Then he looked back to the judgment-seat and cried, "With this blood, Appius, I devote thee and thy life to perdition."
Since she went I know what perdition means; what darkness is.
Is it true, that the heathen world are sinking to perdition?
He resisted, as though I had been forcing him over the brink of perdition.
The hero and the heroine of his play dance themselves to the brink of perdition.
To forsake it is to "forsake their own mercy," to "turn back into perdition."
It seemed like a mill-stone strung to the neck of the Australian world, and destined to drag it down to perdition.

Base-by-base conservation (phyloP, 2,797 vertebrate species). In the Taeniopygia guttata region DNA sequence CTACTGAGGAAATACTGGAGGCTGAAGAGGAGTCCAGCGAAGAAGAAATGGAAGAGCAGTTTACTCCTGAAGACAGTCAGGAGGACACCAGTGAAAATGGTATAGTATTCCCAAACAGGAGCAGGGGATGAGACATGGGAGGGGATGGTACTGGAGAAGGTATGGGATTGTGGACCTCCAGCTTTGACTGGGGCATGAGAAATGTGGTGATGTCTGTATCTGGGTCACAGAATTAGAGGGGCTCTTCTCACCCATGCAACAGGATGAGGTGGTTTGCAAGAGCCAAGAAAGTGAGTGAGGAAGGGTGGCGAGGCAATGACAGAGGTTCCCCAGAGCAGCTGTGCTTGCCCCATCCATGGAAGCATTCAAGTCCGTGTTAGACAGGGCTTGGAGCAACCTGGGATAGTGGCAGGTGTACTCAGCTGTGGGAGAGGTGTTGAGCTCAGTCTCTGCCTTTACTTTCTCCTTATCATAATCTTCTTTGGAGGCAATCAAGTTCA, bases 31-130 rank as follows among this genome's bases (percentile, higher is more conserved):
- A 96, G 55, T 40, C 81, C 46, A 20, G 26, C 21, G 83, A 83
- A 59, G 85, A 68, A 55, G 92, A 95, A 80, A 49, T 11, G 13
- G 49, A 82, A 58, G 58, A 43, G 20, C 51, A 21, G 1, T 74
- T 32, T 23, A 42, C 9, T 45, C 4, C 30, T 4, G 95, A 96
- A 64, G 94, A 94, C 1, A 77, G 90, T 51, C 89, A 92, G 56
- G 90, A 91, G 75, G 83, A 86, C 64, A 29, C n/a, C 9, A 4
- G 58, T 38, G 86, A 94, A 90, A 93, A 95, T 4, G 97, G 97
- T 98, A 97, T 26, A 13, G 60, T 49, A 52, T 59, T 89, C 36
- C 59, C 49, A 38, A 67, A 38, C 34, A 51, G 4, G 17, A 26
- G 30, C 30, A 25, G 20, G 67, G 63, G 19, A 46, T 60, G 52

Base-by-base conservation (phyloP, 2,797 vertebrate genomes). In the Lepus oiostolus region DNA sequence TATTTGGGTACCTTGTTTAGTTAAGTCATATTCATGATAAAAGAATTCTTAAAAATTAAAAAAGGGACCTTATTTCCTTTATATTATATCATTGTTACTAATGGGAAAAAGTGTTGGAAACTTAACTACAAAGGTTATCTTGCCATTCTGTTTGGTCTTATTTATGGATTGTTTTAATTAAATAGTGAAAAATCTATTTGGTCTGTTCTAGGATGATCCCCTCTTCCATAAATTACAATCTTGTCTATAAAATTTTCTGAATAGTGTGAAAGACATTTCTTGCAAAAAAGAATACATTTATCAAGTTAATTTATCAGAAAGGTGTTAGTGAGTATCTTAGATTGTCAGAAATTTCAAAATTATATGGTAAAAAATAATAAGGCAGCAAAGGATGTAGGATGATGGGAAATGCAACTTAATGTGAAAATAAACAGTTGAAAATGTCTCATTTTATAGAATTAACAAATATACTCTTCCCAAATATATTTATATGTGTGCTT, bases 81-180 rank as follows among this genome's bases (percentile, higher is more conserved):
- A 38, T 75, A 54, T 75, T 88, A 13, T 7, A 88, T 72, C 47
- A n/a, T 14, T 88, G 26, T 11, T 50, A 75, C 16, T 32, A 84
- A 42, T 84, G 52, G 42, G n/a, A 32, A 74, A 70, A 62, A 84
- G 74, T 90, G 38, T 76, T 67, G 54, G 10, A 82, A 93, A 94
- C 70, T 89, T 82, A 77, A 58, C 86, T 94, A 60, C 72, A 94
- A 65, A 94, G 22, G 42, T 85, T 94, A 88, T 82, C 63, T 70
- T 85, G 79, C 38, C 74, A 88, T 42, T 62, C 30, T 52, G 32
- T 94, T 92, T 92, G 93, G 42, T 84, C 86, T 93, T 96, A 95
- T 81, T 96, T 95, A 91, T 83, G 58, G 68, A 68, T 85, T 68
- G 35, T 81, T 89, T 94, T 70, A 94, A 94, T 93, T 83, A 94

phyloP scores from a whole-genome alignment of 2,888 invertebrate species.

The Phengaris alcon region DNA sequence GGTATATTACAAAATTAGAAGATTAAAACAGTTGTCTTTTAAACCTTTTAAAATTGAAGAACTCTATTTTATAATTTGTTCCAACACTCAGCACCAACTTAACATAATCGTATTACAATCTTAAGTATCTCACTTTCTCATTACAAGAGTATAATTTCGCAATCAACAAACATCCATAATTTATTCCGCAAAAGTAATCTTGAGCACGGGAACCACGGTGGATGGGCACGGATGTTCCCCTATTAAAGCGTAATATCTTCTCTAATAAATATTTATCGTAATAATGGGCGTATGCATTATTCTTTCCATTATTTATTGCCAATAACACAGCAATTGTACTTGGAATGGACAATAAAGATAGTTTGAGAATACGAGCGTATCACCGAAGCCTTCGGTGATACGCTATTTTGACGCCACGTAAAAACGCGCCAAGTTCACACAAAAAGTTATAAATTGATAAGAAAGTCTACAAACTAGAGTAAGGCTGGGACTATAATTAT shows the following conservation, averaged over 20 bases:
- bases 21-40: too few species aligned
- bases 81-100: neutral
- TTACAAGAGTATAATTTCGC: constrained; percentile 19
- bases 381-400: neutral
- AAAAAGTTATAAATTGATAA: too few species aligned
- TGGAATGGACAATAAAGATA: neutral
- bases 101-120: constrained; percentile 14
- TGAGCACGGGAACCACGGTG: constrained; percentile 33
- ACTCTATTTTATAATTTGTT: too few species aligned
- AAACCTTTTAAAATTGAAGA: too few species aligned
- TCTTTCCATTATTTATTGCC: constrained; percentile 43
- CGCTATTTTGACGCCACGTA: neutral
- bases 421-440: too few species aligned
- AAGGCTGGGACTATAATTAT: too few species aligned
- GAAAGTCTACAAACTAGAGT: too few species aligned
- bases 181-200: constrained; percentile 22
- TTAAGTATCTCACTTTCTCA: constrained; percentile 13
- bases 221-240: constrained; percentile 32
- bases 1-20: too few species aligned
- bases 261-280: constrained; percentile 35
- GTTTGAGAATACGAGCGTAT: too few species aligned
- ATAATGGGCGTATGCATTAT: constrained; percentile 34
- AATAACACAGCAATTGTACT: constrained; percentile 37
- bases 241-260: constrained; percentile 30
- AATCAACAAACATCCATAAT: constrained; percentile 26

He has led me to perdition—men lost, boat lost, credit lost.
If so, they will drive all moderate men out of the party and the remainder straight to perdition.
I felt myself surrounded as by a pack of fiends, fresh from perdition.
mid-14c., "fact of being lost or destroyed," from Old French perdicion "loss, calamity, perdition" of souls (11c.) and directly from Late Latin perditionem (nominative perditio) "ruin, destruction," noun of action from past participle stem of Latin perdere "do away with, destroy; lose, throw away, squander," from per- "through" (here perhaps with intensive or completive force, "to destruction") + dare "to put" (see date (n.1)). Special theological sense of "condition of damnation, spiritual ruin, state of souls in Hell" (late 14c.) has gradually extinguished the general use of the word.